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State v. Griffith

Decided: June 11, 1951.

STATE OF NEW JERSEY, PLAINTIFF-RESPONDENT,
v.
MILDRED J. GRIFFITH, DEFENDANT-APPELLANT



Jacobs, Eastwood and Bigelow. The opinion of the court was delivered by Eastwood, J.A.D.

Eastwood

[14 NJSuper Page 79] The defendant, Mildred J. Griffith, seeks to void the judgment of conviction and sentence imposed

upon her by the Middlesex County Court, following her plea of non vult to a charge of having committed the crime of atrocious assault and battery.

The defendant was taken into custody on November 6, 1948, and arraigned before the local police the same evening. She entered a plea of guilty and was committed to the Middlesex County Workhouse to await the action of the grand jury. On three separate occasions the warden of the workhouse discussed with her the advisability of signing a waiver of indictment and seeking a trial before the court without a jury. On the first two occasions she did not sign the waiver, but did so on the 16th of November, 1948. On the last-mentioned date she appeared, without the assistance of counsel, before the county court, when she entered a plea of non vult and was committed to the Clinton Reformatory for Women for classification for a period of 90 days. She was returned to the Middlesex County Court on April 14, 1949, at which time the court sentenced her to the Women's Reformatory at Clinton for an indefinite term. On January 17, 1951, the defendant applied for and obtained a writ of habeas corpus , on the ground that her imprisonment is illegal; that she signed the waiver of indictment and entered a plea of non vult upon the advice of the warden of the Middlesex County Workhouse, who assured her that she would either be placed on probation or would receive a suspended sentence. The Superior Court, Law Division, Union County, at the conclusion of the habeas corpus proceeding, dismissed the writ.

The crime of atrocious assault and battery is a high misdemeanor (R.S. 2:110-1), and the punishment therefor may be a fine of not more than $2,000 or imprisonment not exceeding seven years, or both (R.S. 2:103-5). The defendant being a female over the age of 16, she was committed to the women's reformatory (R.S. 30:4-154, as amended by L. 1946, c. 312, p. 1025, sec. 2), for an indeterminate sentence not in excess of the maximum for such crime (R.S. 30:4-155), as amended L. 1946, p. 1025, sec. 3.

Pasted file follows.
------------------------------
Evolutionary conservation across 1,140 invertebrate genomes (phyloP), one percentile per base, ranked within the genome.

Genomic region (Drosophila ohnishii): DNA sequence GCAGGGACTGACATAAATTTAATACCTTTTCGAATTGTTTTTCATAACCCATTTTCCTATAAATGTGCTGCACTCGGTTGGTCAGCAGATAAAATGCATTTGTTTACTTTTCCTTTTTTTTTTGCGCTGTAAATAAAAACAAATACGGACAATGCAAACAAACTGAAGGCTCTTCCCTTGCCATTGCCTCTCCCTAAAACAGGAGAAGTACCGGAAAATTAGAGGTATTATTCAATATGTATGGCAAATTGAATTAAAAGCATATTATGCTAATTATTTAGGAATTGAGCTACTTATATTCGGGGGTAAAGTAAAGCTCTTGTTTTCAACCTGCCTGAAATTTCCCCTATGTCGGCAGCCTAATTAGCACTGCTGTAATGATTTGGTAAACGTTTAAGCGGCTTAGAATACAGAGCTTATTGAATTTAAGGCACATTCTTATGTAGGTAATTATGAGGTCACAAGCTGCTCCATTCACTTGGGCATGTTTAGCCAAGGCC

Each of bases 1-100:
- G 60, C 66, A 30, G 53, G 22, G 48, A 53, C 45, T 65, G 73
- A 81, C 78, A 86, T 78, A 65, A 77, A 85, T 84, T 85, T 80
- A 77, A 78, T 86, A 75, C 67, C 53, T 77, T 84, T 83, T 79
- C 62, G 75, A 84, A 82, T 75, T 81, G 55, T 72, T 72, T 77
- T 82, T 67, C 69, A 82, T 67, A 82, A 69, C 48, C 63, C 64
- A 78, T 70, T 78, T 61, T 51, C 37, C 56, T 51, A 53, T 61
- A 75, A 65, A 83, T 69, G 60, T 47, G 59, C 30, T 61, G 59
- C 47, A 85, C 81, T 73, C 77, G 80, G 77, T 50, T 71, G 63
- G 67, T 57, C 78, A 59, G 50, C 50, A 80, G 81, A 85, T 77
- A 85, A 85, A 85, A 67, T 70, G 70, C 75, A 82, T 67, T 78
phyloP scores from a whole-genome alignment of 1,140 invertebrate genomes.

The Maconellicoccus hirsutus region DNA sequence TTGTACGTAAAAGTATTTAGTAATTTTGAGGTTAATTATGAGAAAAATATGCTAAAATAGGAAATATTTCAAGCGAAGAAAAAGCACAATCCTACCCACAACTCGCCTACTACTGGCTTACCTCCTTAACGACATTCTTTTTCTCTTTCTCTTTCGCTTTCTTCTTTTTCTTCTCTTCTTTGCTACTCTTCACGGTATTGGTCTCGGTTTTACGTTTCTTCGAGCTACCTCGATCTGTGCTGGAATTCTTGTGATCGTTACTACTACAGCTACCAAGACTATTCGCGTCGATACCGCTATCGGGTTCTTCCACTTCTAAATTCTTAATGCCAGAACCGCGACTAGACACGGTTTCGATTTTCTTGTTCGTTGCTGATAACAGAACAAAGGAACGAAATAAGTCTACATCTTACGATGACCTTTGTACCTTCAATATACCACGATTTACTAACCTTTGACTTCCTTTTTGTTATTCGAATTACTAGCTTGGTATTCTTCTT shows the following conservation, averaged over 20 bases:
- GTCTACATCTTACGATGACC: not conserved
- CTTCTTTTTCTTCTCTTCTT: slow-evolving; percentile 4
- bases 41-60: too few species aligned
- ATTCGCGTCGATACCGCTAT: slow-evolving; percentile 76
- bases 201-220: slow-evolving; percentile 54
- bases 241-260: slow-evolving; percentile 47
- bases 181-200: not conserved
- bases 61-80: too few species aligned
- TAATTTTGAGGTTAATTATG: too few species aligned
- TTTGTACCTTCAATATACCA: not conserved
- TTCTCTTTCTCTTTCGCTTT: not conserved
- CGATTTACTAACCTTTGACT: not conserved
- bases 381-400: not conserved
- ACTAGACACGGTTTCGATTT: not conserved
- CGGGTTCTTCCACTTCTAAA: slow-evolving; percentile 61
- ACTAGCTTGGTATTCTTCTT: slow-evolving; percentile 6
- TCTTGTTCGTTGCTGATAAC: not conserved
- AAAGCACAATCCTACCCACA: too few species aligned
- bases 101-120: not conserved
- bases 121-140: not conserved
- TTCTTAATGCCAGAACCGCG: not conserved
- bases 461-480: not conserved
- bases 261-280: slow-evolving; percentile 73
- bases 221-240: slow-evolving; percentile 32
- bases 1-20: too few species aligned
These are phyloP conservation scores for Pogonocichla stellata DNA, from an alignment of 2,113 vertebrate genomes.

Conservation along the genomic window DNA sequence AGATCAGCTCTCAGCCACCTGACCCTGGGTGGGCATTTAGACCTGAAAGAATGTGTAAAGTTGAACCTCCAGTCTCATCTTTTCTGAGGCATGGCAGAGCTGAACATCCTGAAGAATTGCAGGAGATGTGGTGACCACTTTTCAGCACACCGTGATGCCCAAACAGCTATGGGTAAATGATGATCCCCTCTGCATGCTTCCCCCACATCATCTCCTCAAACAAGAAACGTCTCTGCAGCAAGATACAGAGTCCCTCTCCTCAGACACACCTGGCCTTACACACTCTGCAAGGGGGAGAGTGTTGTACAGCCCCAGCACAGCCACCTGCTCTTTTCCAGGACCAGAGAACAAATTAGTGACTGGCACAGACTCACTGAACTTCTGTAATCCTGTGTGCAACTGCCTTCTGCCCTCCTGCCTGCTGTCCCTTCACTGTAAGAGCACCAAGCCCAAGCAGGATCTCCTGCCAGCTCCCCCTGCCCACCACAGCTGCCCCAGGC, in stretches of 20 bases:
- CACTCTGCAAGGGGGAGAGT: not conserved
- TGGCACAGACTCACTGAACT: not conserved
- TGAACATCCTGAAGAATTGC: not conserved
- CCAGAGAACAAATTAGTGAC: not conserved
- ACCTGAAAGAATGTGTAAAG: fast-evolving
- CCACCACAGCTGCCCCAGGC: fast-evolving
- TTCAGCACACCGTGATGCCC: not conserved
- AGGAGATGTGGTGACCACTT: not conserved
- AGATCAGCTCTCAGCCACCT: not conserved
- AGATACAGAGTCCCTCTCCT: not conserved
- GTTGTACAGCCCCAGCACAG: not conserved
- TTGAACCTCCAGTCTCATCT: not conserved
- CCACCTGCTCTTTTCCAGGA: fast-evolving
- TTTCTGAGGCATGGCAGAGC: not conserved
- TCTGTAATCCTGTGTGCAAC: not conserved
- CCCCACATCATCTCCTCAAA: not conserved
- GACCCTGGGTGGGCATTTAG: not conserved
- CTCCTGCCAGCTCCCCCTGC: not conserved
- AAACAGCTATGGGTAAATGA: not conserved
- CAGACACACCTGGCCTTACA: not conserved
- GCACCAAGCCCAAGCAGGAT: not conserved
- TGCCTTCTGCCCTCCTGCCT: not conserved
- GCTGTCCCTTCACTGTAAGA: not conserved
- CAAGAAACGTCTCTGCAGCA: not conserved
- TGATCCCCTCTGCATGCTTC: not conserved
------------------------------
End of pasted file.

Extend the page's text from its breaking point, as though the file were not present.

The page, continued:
The only substantial question that we need to discuss and decide is whether the defendant was deprived of her constitutional right to counsel to assist her in her defense, in violation of Article I, par. 10, of the 1947 State Constitution, as implemented by Rule 2:12-1, and the due process clause of the Fourteenth Amendment to the Federal Constitution. Art. I, par. 10, of the New Jersey Constitution reads as follows:

"In all criminal prosecutions the accused shall have the right to a speedy and public trial by an impartial jury; to be informed of the nature and cause of the accusation; to be confronted with the witnesses against him; to have compulsory process for obtaining witnesses in his favor; and to have the assistance of counsel in his defense."

Rule 2:12-1 provides as follows:

"(a) If the defendant appears in court, without counsel, the court shall advise him of his right to counsel and assign counsel to represent him at the trial unless he elects to proceed without counsel or is able to obtain counsel. In cases other than murder, counsel may be assigned by the court from the members of the county bar, in alphabetical rotation in general. Law clerks and law students residing in the county shall be assigned to them, wherever possible, to act as clerks in the investigation and preparation of such cases."

The defendant argues that her constitutional rights were violated from the very inception of the charges against her, in that at no time was she informed of her right to nor was counsel appointed to advise and aid her in discussing her case and the course most desirable for her to pursue, particularly with respect to the proposed signing of the waiver of indictment and her ensuing appearance before the county court when she entered a plea of non vult.

We have carefully examined the record and are convinced that the defendant fully comprehended the meaning and purport of the waiver of indictment. At the habeas corpus proceedings, she testified that she discussed this matter with the warden on three separate occasions, the first, two or three weeks after being ...


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